6. Further Transformation of “Sacrifice”
When ritual violence, such as that involved in hook-swinging, is exposed to the gaze of outsiders, can it only become an object of suppression or continue to exist as a tourist attraction, as in the case of fire walking? The latter case is ironic since it was originally criticized for being a mere performance. Fire walking managed to continue by ceasing to be a part of religion. This does not mean to say, however, that participants today walk on the hot ashes halfheartedly. Most of the people who performed fire walking for the first time told me that they had been terrified. Their anxiety stemmed not only from the fear of being physically burnt, but also from the fear of being abandoned by god whom they worshipped. As long as this latter kind of fear exists, fire walking will surely not become a complete tourist attraction(35) .
In their mission to civilize, what the colonial government attempted to do was to eliminate the display of physical infliction, the fear and pain that accompanied it, or at least to eliminate these performances from public space . Here we can see another course of the development of disciplinary power analyzed by Foucault. Foucault begins Discipline and Punish [Surveiller et punir] with his analysis of the scene of Damian’s public execution (physical punishment) . A similar analysis may be done regarding religious rituals such as hook-swinging, which were oriented to symbolic death and regeneration. If so, could it not be said that in contrast to modern society, which is characterized in terms of the exercise of “bio-power” (Foucault 1976), in traditional society, there is an implementation of power to give and take life, along with the power of death and regeneration through ritual performance?
Another point I want to draw attention to here is that rituals of sacrifice that have been valued negatively are now beginning to be accepted by Western society. For example, hook-swinging has begun to spread after attracting attention due to its performance by a German American called Fakir Musafar. Musafar calls himself a “modern primitive” and attempts to reverse the value attached to the concept of “primitive”(36). It can be said that Musafar employs bodily mutilations such as hook-swinging as a means of resistance in order to break away from the body that is normalized through discipline. It is a challenge towards the power of normalization and a kind of testimony of being outside disciplinary power. Fire walking is spreading as a part of the New Age movement, which advocates a return of the traditions of aborigines and the East(37). Here also we can say that rituals of sacrifice are attracting attention as a means of resistance against modern society. It can be said that the “mechanism of regeneration” is becoming recognized as a means of leading to a sphere outside modern forms of power(38) .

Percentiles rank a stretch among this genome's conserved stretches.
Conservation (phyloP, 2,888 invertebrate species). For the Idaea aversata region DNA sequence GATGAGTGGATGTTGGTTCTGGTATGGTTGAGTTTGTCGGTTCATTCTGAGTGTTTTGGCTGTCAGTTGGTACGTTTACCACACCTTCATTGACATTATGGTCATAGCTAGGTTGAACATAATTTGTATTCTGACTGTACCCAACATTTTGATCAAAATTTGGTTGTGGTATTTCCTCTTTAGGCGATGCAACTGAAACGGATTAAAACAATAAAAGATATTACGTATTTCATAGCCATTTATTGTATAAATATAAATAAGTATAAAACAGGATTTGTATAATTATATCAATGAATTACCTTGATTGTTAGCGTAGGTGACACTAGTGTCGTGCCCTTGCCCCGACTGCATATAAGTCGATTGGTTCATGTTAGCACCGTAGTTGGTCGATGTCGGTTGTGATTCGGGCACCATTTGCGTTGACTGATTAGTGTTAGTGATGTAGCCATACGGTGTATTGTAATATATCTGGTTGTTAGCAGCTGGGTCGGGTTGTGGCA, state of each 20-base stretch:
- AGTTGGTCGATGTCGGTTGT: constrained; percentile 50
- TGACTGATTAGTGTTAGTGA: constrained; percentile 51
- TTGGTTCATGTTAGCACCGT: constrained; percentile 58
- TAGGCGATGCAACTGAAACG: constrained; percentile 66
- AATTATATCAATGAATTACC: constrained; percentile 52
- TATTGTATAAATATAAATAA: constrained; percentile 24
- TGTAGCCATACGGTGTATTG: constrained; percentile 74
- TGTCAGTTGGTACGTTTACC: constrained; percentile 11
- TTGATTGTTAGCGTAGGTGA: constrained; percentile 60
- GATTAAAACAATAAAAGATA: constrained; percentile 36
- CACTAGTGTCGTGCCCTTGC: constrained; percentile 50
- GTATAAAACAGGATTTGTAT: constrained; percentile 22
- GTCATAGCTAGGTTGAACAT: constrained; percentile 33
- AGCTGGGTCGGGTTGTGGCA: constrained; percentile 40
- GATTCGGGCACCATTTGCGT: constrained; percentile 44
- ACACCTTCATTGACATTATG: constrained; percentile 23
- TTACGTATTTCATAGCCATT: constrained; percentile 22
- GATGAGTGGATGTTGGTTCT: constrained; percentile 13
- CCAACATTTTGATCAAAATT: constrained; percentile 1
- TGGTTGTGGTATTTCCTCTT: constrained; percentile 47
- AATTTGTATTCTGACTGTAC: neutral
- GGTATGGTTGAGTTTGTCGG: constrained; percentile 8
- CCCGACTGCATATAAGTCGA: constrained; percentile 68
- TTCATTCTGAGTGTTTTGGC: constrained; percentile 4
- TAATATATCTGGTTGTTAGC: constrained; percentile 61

Finally, I would like to mention that these applications of rituals of sacrifice are not necessarily contemporary phenomena or the result of globalization. Colonial experience is surely not to be analyzed from a one-way gaze . In this article I dealt with the viewpoints of the government and reformers due to limitation in the availability of relevant materials . But, it might have been the case that there were already people like Musafar at that time. Surely there were some colonizers at the periphery of the gaze of Orientalism, whose desires were aroused by fear or attraction towards the alien culture . The discovery of such people would introduce a new dimension to the accounts of colonial experience. It is also necessary to include in our discussion the aspects of fear, desire, and belief of the Hindus who pierce themselves with iron hooks. By doing so, we may begin to overcome the static dichotomous analytical framework, such as the West versus the non-West, control versus resistance, or the elite versus the popular. This article is an attempt to move towards turning our attention to the micro bodily level of colonial and postcolonial experiences, which have hitherto been considered in terms of their macro “world historical ” aspects .
(1) Mani [1990: 35].
(2) Foucault [1975: 217].
(3) This article is closely related to the theme of Tanaka .
(4) See Ora [1998: 210].
(5) I was not able to confirm the existence of this law. See Tanaka  for details of the field of research in Sri Lanka.
(6) For details, see Tantara [1997: 99-128].
(7) For details, see Tantara [1997: 157-160].
(8) For details, see Tanaka [1997: 183-190].
(9) See Sonnerat .
(10) See Hiltebeitel [199l] regarding other information on fire walking.
(11) Dubois [1906: 598].
(12) See Tanaka [1997: 93-97] for details regarding kavati.